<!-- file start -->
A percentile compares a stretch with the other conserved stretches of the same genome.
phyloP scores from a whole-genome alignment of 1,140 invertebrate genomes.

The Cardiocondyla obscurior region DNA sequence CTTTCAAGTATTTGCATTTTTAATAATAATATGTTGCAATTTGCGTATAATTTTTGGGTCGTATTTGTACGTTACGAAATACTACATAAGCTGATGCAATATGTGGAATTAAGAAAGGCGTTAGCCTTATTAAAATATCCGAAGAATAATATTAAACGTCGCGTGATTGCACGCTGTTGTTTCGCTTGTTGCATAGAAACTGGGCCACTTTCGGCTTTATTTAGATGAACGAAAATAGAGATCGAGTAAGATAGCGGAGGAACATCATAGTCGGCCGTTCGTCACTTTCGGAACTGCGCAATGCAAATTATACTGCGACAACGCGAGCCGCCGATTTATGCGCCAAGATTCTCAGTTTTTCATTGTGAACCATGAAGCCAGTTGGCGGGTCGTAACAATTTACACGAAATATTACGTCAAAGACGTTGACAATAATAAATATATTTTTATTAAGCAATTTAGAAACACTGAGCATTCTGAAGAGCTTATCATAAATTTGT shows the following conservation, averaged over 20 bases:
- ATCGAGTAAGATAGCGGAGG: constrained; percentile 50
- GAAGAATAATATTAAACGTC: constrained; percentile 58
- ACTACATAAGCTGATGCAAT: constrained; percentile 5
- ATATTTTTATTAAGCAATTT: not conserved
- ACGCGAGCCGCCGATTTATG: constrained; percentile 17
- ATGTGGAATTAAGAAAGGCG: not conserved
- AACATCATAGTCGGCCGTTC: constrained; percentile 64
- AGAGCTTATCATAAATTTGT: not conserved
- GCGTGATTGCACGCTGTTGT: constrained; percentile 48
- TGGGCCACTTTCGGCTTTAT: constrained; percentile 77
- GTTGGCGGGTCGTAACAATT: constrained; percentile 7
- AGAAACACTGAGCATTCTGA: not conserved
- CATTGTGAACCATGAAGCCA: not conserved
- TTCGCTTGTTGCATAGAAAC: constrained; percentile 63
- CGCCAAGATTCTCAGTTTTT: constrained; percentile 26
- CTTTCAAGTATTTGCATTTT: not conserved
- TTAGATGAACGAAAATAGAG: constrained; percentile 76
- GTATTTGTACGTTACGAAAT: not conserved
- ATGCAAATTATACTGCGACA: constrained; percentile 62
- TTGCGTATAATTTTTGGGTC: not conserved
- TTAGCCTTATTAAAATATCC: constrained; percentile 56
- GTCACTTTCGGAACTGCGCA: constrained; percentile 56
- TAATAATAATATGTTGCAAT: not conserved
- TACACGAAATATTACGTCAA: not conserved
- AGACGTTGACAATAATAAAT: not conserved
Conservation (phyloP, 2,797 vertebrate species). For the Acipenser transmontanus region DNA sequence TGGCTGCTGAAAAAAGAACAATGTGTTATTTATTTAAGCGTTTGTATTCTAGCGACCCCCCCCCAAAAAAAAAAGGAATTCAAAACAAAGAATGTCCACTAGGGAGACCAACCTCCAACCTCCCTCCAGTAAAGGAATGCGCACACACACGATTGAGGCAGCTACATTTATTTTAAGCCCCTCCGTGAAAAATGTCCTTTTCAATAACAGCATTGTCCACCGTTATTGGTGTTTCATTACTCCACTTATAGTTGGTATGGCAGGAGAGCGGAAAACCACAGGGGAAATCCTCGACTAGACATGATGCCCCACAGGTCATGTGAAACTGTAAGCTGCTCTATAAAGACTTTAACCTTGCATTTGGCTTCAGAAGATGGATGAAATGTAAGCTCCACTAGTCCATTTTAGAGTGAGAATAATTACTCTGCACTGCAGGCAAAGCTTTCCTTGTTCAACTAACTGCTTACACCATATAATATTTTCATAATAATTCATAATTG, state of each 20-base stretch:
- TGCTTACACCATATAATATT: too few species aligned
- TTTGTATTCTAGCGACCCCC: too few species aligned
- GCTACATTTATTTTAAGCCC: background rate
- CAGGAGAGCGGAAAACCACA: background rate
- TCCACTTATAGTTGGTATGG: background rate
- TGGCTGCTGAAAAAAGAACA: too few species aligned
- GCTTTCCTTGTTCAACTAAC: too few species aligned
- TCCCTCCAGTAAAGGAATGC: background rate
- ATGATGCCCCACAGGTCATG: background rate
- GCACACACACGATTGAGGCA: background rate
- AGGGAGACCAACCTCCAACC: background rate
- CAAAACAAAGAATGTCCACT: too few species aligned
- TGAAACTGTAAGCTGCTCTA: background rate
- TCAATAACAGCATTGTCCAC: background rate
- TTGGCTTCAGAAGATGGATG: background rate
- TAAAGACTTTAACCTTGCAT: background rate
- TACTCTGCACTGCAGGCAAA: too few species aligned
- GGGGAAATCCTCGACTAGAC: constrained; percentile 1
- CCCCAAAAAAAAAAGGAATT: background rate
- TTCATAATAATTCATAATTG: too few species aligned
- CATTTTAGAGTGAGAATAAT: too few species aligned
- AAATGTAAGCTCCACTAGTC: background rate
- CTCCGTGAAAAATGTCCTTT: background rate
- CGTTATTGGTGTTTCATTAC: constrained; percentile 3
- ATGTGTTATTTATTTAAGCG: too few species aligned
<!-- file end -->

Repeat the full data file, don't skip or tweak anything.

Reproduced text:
A percentile compares a stretch with the other conserved stretches of the same genome.
phyloP scores from a whole-genome alignment of 1,140 invertebrate genomes.

The Cardiocondyla obscurior region DNA sequence CTTTCAAGTATTTGCATTTTTAATAATAATATGTTGCAATTTGCGTATAATTTTTGGGTCGTATTTGTACGTTACGAAATACTACATAAGCTGATGCAATATGTGGAATTAAGAAAGGCGTTAGCCTTATTAAAATATCCGAAGAATAATATTAAACGTCGCGTGATTGCACGCTGTTGTTTCGCTTGTTGCATAGAAACTGGGCCACTTTCGGCTTTATTTAGATGAACGAAAATAGAGATCGAGTAAGATAGCGGAGGAACATCATAGTCGGCCGTTCGTCACTTTCGGAACTGCGCAATGCAAATTATACTGCGACAACGCGAGCCGCCGATTTATGCGCCAAGATTCTCAGTTTTTCATTGTGAACCATGAAGCCAGTTGGCGGGTCGTAACAATTTACACGAAATATTACGTCAAAGACGTTGACAATAATAAATATATTTTTATTAAGCAATTTAGAAACACTGAGCATTCTGAAGAGCTTATCATAAATTTGT shows the following conservation, averaged over 20 bases:
- ATCGAGTAAGATAGCGGAGG: constrained; percentile 50
- GAAGAATAATATTAAACGTC: constrained; percentile 58
- ACTACATAAGCTGATGCAAT: constrained; percentile 5
- ATATTTTTATTAAGCAATTT: not conserved
- ACGCGAGCCGCCGATTTATG: constrained; percentile 17
- ATGTGGAATTAAGAAAGGCG: not conserved
- AACATCATAGTCGGCCGTTC: constrained; percentile 64
- AGAGCTTATCATAAATTTGT: not conserved
- GCGTGATTGCACGCTGTTGT: constrained; percentile 48
- TGGGCCACTTTCGGCTTTAT: constrained; percentile 77
- GTTGGCGGGTCGTAACAATT: constrained; percentile 7
- AGAAACACTGAGCATTCTGA: not conserved
- CATTGTGAACCATGAAGCCA: not conserved
- TTCGCTTGTTGCATAGAAAC: constrained; percentile 63
- CGCCAAGATTCTCAGTTTTT: constrained; percentile 26
- CTTTCAAGTATTTGCATTTT: not conserved
- TTAGATGAACGAAAATAGAG: constrained; percentile 76
- GTATTTGTACGTTACGAAAT: not conserved
- ATGCAAATTATACTGCGACA: constrained; percentile 62
- TTGCGTATAATTTTTGGGTC: not conserved
- TTAGCCTTATTAAAATATCC: constrained; percentile 56
- GTCACTTTCGGAACTGCGCA: constrained; percentile 56
- TAATAATAATATGTTGCAAT: not conserved
- TACACGAAATATTACGTCAA: not conserved
- AGACGTTGACAATAATAAAT: not conserved
Conservation (phyloP, 2,797 vertebrate species). For the Acipenser transmontanus region DNA sequence TGGCTGCTGAAAAAAGAACAATGTGTTATTTATTTAAGCGTTTGTATTCTAGCGACCCCCCCCCAAAAAAAAAAGGAATTCAAAACAAAGAATGTCCACTAGGGAGACCAACCTCCAACCTCCCTCCAGTAAAGGAATGCGCACACACACGATTGAGGCAGCTACATTTATTTTAAGCCCCTCCGTGAAAAATGTCCTTTTCAATAACAGCATTGTCCACCGTTATTGGTGTTTCATTACTCCACTTATAGTTGGTATGGCAGGAGAGCGGAAAACCACAGGGGAAATCCTCGACTAGACATGATGCCCCACAGGTCATGTGAAACTGTAAGCTGCTCTATAAAGACTTTAACCTTGCATTTGGCTTCAGAAGATGGATGAAATGTAAGCTCCACTAGTCCATTTTAGAGTGAGAATAATTACTCTGCACTGCAGGCAAAGCTTTCCTTGTTCAACTAACTGCTTACACCATATAATATTTTCATAATAATTCATAATTG, state of each 20-base stretch:
- TGCTTACACCATATAATATT: too few species aligned
- TTTGTATTCTAGCGACCCCC: too few species aligned
- GCTACATTTATTTTAAGCCC: background rate
- CAGGAGAGCGGAAAACCACA: background rate
- TCCACTTATAGTTGGTATGG: background rate
- TGGCTGCTGAAAAAAGAACA: too few species aligned
- GCTTTCCTTGTTCAACTAAC: too few species aligned
- TCCCTCCAGTAAAGGAATGC: background rate
- ATGATGCCCCACAGGTCATG: background rate
- GCACACACACGATTGAGGCA: background rate
- AGGGAGACCAACCTCCAACC: background rate
- CAAAACAAAGAATGTCCACT: too few species aligned
- TGAAACTGTAAGCTGCTCTA: background rate
- TCAATAACAGCATTGTCCAC: background rate
- TTGGCTTCAGAAGATGGATG: background rate
- TAAAGACTTTAACCTTGCAT: background rate
- TACTCTGCACTGCAGGCAAA: too few species aligned
- GGGGAAATCCTCGACTAGAC: constrained; percentile 1
- CCCCAAAAAAAAAAGGAATT: background rate
- TTCATAATAATTCATAATTG: too few species aligned
- CATTTTAGAGTGAGAATAAT: too few species aligned
- AAATGTAAGCTCCACTAGTC: background rate
- CTCCGTGAAAAATGTCCTTT: background rate
- CGTTATTGGTGTTTCATTAC: constrained; percentile 3
- ATGTGTTATTTATTTAAGCG: too few species aligned